Excerpts: NAM 2018 State of Manufacturing Address

Timmons Kicks Off Annual State of Manufacturing Tour with Keynote

Troy, Michigan – Today, National Association of Manufacturers (NAM) President and CEO Jay Timmons will deliver the 2018 State of Manufacturing Address at Automation Alley in Troy, Michigan. The speech will kick off a two-week national tour bringing together local manufacturers, employees, students, media, community leaders and elected officials to discuss the rewarding opportunities in manufacturing across the country and the urgent need to build the modern manufacturing workforce of the future. The tour will comprise of three-dozen events in eight states. Below are key excerpts from the speech, which will take place at 9:00 a.m. EDT and be streamed live at http://www.shopfloor.org/media-hub/.

** As Prepared For Delivery **

Timmons On The Future Of The Modern Manufacturing Workforce

“Today in America, manufacturers need to fill some 364,000 jobs. Over the next 7 to 8 years, we’ll need to fill around 3.5 million, according to a study from Deloitte and the NAM’s Manufacturing Institute. But two million of those jobs could go unfilled because we haven’t upskilled enough workers. Now, outside this room, there are probably people who will wonder: How can you talk about job creation at a place called “Automation Alley”? But here’s what you might not read in the news: automation and job creation are not at odds. Not in the least. American workers and American technology are not enemies. Innovation and automation are expanding what American workers can do, making the impossible possible and transforming this industry for the better.… Automation means jobs. Here in Oakland County, home of Automation Alley, you’ve added more than 19,000 manufacturing jobs since the Great Recession. That’s growth of more than 40 percent.… Innovation is changing the way our industry looks. But it doesn’t change what’s at our core: men and women who have lent their talents to build something bigger than themselves, people finding purpose in making things that matter. So, the challenge today isn’t a shortage of manufacturing jobs … The challenge is that the type of work in manufacturing is shifting. It’s not about white collar or blue collar. It’s about “new collar” jobs — jobs that are high-tech, 21st-century, rewarding, well-paying jobs — even those that don’t require a four-year degree.”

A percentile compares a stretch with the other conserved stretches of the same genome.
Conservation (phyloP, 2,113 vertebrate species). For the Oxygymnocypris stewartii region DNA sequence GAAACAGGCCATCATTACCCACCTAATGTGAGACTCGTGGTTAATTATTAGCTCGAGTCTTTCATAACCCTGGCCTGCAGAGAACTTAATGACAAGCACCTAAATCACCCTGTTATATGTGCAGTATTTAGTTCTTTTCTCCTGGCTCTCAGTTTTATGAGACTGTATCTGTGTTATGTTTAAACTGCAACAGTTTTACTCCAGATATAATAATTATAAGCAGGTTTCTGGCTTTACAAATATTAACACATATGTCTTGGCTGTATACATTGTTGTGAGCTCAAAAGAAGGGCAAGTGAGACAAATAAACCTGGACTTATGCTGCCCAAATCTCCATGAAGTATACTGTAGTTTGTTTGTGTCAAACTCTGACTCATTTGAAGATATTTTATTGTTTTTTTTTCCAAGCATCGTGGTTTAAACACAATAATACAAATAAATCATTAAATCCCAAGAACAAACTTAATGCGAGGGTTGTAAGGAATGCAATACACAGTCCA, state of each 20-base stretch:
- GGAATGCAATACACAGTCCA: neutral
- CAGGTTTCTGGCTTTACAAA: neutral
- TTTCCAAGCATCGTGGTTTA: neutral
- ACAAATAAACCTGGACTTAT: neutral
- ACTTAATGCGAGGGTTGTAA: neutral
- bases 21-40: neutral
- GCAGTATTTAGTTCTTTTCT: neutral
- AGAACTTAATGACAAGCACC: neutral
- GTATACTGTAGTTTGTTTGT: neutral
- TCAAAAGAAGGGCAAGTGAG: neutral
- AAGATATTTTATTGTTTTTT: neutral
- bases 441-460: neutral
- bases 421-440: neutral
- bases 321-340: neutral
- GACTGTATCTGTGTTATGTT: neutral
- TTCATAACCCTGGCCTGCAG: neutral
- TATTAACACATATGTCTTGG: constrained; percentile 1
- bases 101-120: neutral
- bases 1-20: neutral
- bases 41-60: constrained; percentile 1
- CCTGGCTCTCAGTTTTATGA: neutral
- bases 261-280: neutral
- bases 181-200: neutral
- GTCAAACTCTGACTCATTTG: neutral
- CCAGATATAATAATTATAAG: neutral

Timmons On The Series Of Frivolous Lawsuits Targeting Energy Manufacturers

“[T]here’s a lot of opportunity ahead of us. But there also are those who want to hurt manufacturing in America, who want to profit at our expense. There’s a growing trend, an alliance of activists, plaintiffs’ attorneys and politicians going after manufacturing companies with frivolous, misguided lawsuits. The lawyers want to make money; the politicians want to make headlines. At the NAM, we’re not letting this go unchallenged. That’s why we launched the Manufacturers’ Accountability Project to hold the actors accountable. We’re going to fight back because there’s too much at stake … Over the past decade, the United States has made greater reductions in greenhouse gasses than any nation on earth. Manufacturers have reduced emissions by 10 percent in that time, even as our value to the economy has increased 19 percent. We’re proving that environmental stewardship and economic growth can go hand in hand. And we want to expand the development of all types of energy, so that we can keep manufacturing growing.”

Timmons On Tax Reform